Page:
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Mark-to-Modified Market (the Home Game Version)

Posted By Barry Ritholtz On November 11, 2008 @ 10:45 am In Bailouts,Credit,Data Analysis,Economy,Markets,Real Estate | Comments Disabled

Housing prices remain elevated, inventory overhang is huge, cancellations are still rampant, credit is tight, and foreclosures are still rising. It is in this environment that several new plans to modify loans are starting to be enacted:

• Fannie Mae and Freddie Mac are expected to announce plans today to speed up the modification of hundreds of thousands of loans held by the housing finance giants.

• The GSEs will reduce principal or interest rates on some loans and extend the terms of others. The program is an extension of the Hope Now alliance.

• The effort will target certain loans that are past due and will aim to bring the ratio of household debt to income for these borrowers down to 38%

• Citigroup is contacting 500,000 homeowners with $20 billion in mortgages during the next six months. About 130,000 mortgage customers are expected to qualify.

• JPMorgan Chase (and their Washington Mutual acquisition) announced plans last week to cut monthly payments by lowering interest rates and temporarily reducing loan balances for as many as 400,000 homeowners.

Let’s play mark-to-modified market, the home version:How can we determine the total decrease in housing prices based on these mods?

These are not home sales that are going to show up in the data of Case-Shiller, OFHEO, the NAR, or the Commerce Department.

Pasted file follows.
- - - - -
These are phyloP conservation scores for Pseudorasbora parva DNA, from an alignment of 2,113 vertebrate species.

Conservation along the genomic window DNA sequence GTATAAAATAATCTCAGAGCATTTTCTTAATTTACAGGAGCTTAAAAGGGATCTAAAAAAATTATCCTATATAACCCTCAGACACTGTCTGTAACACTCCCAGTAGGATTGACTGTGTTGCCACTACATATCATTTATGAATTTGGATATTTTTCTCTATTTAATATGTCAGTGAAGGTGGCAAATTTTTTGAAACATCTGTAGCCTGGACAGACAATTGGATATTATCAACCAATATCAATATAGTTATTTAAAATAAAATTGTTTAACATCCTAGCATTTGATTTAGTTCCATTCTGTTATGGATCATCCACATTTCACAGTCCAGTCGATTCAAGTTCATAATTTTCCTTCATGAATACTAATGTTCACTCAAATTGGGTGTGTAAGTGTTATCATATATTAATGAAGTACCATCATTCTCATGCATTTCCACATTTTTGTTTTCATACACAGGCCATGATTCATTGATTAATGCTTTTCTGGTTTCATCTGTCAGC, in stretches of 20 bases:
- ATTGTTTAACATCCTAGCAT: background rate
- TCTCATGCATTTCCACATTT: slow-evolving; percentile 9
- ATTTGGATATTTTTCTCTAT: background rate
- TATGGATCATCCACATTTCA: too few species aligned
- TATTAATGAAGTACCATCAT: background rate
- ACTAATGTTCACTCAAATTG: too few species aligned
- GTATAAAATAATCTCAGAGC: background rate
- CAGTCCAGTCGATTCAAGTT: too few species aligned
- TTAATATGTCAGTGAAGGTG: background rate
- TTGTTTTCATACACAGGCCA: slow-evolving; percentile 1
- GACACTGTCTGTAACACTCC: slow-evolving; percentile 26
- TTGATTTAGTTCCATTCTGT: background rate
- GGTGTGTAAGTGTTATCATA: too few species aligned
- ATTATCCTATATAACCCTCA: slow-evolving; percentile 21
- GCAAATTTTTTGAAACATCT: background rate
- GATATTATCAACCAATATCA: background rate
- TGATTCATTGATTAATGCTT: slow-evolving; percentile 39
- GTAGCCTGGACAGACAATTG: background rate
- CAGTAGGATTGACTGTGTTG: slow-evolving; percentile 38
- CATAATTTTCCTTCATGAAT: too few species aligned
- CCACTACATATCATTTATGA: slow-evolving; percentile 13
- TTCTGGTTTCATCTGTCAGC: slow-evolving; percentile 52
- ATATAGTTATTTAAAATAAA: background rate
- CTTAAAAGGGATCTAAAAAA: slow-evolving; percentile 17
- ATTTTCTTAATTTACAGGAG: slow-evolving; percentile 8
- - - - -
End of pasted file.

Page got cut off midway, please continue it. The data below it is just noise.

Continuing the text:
How are we going to capture these price decreases?

I have been saying that home prices are way too elevated to eliminate much of the supply problem. This is going to be a giant deflationary shift in one swift stroke of the pen.

How can this be measured?

>

Previously:
Fixing Housing & Finance: 30/20/10 Proposal [1] (September 2008)

http://www.ritholtz.com/blog/2008/09/fixing-housing-finance-302010-proposal/

Sources:
Fannie, Freddie Work on Mass Loan Modification Plan [2]
Details to Be Unveiled by GSEs, Officials at 2 p.m. ET
DAMIAN PALETTA
WSJ, NOVEMBER 11, 2008, 10:24 A.M. ET

http://online.wsj.com/article/SB122641622440217445.html

Citi, Fannie, Freddie to Halt Some Foreclosures [3]
Rebecca Christie and Elizabeth Hester
Bloomberg, Nov. 11 2008

http://www.bloomberg.com/apps/news?pid=20601087&sid=aXSBUxJXX72s&

See also:
A Town Drowns in Debt as Home Values Plunge [4]
DAVID STREITFELD
NYT, November 10, 2008

http://www.nytimes.com/2008/11/11/business/11home.html

Financial Turmoil Hurts Toll Brothers [5]
KEVIN KINGSBURY
WSJ, November 11, 2008

http://online.wsj.com/article/SB122640389717316975.html

Citigroup Offers to Ease Mortgage Terms [6]
ERIC DASH
NYT, November 10, 2008

http://www.nytimes.com/2008/11/11/business/11bank.html

Beazer Homes says home closings fell in 4Q [7]

http://www.businessweek.com/ap/financialnews/D94CFDR80.htm

Fannie Mae Loses $29 Billion on Write-Downs [8]
VIKAS BAJAJ and CHARLES DUHIGG
NYT, November 10, 2008

http://www.nytimes.com/2008/11/11/business/economy/11fannie.html


Article printed from The Big Picture: http://www.ritholtz.com/blog

URL to article: http://www.ritholtz.com/blog/2008/11/mark-to-modified-market-the-home-game-version/

URLs in this post:

[1] Fixing Housing & Finance: 30/20/10 Proposal: http://www.ritholtz.com/blog/2008/09/fixing-housing-finance-302010-proposal/

[2] Fannie, Freddie Work on Mass Loan Modification Plan: http://online.wsj.com/article/SB122641622440217445.html

[3] Citi, Fannie, Freddie to Halt Some Foreclosures: http://www.bloomberg.com/apps/news?pid=20601087&sid=aXSBUxJXX72s&

[4] A Town Drowns in Debt as Home Values Plunge: http://www.nytimes.com/2008/11/11/business/11home.html

[5] Financial Turmoil Hurts Toll Brothers: http://online.wsj.com/article/SB122640389717316975.html

[6] Citigroup Offers to Ease Mortgage Terms: http://www.nytimes.com/2008/11/11/business/11bank.html

[7] Beazer Homes says home closings fell in 4Q: http://www.businessweek.com/ap/financialnews/D94CFDR80.htm

[8] Fannie Mae Loses $29 Billion on Write-Downs: http://www.ritholtz.com/blog http://www.nytimes.com/2008/11/11/business/economy/11fannie.html

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